Radio-related terminology

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Technical terms

Antenna = the radiator of radio waves. Otherwise known as Aerial.

FM = Frequency Modulation

Interference = causing reception problems to other radio users

Main transmitter - the broadcast transmitter, as opposed to link transmitters.

Reception issues = receiver interference, noise, weak signal, etc

RDS = Radio Data System

Stereo = 2-channel sound

Transmitter - creates the modulated radio waves. Otherwise known as TX


DJs and Presenters' jargon

Cans = headphones (old fashioned)

Crash = to talk over the main part of a record (rather than the intro, ending or an instrumental part of the record.

Dedication = a record played on-air for someone, often requested by another listener

Jingle = a station ID

Mix = to smoothly fade one record into another, synchronising the beats. A number of records mixed together is called a Megamix.

Mixer = audio equipment used to mix audio sources together.

Power-play = a record which features prominently on a station's playlist

Promo - a station's "internal advert"

Records = can mean vinyl records, or used to mean music tracks of any physical format (esp. CD singles)

Request = a record which a listener has requested to be played on-air

Talkover = an instrumental record used as the background for announcements etc

Theme tune = the opening record of a station, or of a DJ's show.

Track = a single music recording, of whatever format.

Radio enthusiasts' jargon

Airchecks = recordings of radio stations

Anorak - a fan of pirate/free radio, or maybe of radio in general

DTI - The "radio police", now known as Ofcom.

DXing = long-distance communication, reception or transmission, using radio waves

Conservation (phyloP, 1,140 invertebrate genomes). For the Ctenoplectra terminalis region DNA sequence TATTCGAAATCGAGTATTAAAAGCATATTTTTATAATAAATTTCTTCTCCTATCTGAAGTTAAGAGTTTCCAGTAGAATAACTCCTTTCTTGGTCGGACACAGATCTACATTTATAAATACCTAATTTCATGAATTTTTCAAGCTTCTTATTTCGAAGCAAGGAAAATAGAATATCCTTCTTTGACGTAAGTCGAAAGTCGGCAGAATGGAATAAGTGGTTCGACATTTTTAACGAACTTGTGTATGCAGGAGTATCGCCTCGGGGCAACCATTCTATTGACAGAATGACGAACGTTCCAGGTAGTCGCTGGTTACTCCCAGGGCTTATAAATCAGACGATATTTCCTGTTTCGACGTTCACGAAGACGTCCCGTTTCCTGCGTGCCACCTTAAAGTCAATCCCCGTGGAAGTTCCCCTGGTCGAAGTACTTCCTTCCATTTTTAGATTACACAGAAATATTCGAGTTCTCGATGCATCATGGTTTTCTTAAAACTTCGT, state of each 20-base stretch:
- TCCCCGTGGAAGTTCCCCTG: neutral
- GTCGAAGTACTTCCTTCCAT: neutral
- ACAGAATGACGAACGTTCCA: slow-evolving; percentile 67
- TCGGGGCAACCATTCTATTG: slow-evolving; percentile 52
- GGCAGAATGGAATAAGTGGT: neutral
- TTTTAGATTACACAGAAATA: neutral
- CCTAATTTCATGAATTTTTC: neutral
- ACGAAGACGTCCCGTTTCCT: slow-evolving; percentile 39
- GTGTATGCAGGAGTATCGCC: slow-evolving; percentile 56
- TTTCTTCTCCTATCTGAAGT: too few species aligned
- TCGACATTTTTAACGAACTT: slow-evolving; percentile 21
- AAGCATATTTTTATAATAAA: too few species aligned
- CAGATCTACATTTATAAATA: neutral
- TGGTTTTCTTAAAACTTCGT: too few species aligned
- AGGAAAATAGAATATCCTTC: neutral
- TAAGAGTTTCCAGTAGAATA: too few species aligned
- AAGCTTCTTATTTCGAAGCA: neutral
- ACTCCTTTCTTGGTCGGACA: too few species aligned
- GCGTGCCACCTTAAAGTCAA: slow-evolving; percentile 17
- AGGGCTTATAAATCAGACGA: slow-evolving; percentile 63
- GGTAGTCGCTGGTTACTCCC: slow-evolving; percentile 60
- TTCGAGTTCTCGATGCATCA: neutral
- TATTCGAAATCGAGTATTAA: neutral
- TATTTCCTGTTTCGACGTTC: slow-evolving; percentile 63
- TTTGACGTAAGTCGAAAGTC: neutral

QRM = Man made interference from domestic/industrial electrical equipment

QRN = Natural interference from ionospheric sources

Ex-pirate = a station or DJ/presenter who started on pirate radio, before going legal

ILR = Independent Local Radio, a licenced independent radio station

Marine Offences Act - the law banning offshore radio

Mail drop = a postal address at which a station may be contacted

Pirates = unlicenced broadcasters

Relay service = a station which re-broadcasts other stations

RF Feedback = interference to the studio equipment, caused by proximity to the station's transmitter

RSL = Restricted Service Licence, a short-term or low-power licence used by smaller and part-time stations

Super pirate = a very large pirate, generally with long broadcasting hours, high power and professional sounding programmes

Radio bands

FM - not technically a "band", but often used to refer to 87.5 - 108 MHz

Medium Wave

Short Wave

Pirate TV

Web radio - OK, so it's not technically radio or a band, but it is an increasingly popular method of broadcasting!

Useful Links

Wireless Waffle - loads of great stuff about pirate radio and everything wireless


Personal tools

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